We decided to start our hike at Taisho Pond and make our way up to the Kappabashi area in order to avoid making the trek twice. The weather was deliciously cool at a mere 25 degrees compared to the 38 from the day before. The first thing we did was eat our lunch in front of that view. I couldn't capture it well enough on camera, but that water was such a crisp pale blue, I've never seen anything like it. Unfortunately the clouds were low that day, obscuring the mountain peaks, but it didn't take away our enjoyment at all.
At one point I had to stop and take a million photos of the crazy orange water. In the picture below, you can actually see where the rushing blue water veers off and goes into a stagnant orange stream. It's probably some sort of mineral reaction, but does anyone else know?
|Seriously? How gorgeous is this water?|
After about 2.5 hours of walking to Kappabashi and eagerly anticipating this gorgeous bridge we'd been reading about that was suuuuch a great photography spot, we came across a plain wooden bridge with about a hundred people taking pictures on it. The view from it is below and it's gorgeous, but the bridge was one of the most un-photographic bridges I've seen in Japan. Sometimes the Japanese ruin some great spots by treating it like a zoo. I think this is why a lot of avid nature lovers hate hiking here because things become so crowded and sanitized.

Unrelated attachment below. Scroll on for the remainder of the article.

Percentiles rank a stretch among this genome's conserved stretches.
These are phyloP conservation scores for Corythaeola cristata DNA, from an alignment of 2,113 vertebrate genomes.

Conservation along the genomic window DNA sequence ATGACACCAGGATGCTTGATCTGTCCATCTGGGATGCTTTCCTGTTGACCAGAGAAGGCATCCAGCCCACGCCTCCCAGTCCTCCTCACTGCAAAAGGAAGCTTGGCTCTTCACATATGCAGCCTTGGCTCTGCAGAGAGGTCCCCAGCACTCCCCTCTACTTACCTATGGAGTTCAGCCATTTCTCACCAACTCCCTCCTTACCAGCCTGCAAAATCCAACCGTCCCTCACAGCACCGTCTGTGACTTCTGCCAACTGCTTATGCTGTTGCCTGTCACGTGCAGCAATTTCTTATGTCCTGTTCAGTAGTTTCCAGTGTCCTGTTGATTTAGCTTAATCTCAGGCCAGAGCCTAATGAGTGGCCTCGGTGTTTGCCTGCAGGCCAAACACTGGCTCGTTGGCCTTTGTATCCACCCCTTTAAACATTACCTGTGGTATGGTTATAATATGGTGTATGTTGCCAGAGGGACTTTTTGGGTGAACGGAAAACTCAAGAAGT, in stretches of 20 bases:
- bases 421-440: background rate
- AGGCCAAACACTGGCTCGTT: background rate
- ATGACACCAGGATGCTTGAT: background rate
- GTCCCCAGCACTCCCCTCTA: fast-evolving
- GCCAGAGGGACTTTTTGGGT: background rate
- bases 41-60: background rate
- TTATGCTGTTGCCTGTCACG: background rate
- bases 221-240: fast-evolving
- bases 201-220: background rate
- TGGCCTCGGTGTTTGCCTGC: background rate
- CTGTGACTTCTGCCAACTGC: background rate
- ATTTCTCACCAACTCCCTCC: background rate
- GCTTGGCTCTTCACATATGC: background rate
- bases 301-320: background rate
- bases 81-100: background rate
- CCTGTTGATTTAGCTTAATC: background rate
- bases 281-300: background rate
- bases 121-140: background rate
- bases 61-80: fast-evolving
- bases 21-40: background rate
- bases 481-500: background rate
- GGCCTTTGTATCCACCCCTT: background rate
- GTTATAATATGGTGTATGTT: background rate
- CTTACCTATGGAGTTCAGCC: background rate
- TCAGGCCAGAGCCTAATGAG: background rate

Since it was getting later in the day and the last bus we could catch home was at 5:30 we only walked about thirty minutes to the Myojin Pond area. This path was less crowded and the forest was much thicker. We walked by a campsite that looked like a squatters camp for retired Japanese with their colorful tents, blankets hanging up to dry, and painting areas set up. Part of me laughed, but part of me kinda wanted to pitch a tent right next to them.
If you're in Gifu between April and November and you have some free time, I highly recommend Kamikochi. It seems like the government has put a lot of effort into preserving it's beauty by banning all private cars and keeping hotels and souvenir shops to a minimum. It's a bit expensive of a bus ride at 4900 yen round trip, but well worth it. From Takayama station, take any bus to Hirayu Onsen. From there you have to make a transfer to a bus bound for Kamikochi. My advice would be to get off at Taisho Pond and work your way back up to Kappabashi and the bus terminal located near there. If you wait for the bus at Taisho Pond, you might be waiting for a while as buses fill up very quickly at the terminal.
Before I came to Japan, I was not a nature girl. I firmly believed that nature could be enjoyed from inside my nice air conditioned cars and houses. Japan and all it's natural beauty has quickly turned me into a yama girl and always looking forward to our next hike. With places like Kamikochi and Minoh Park, who could blame me?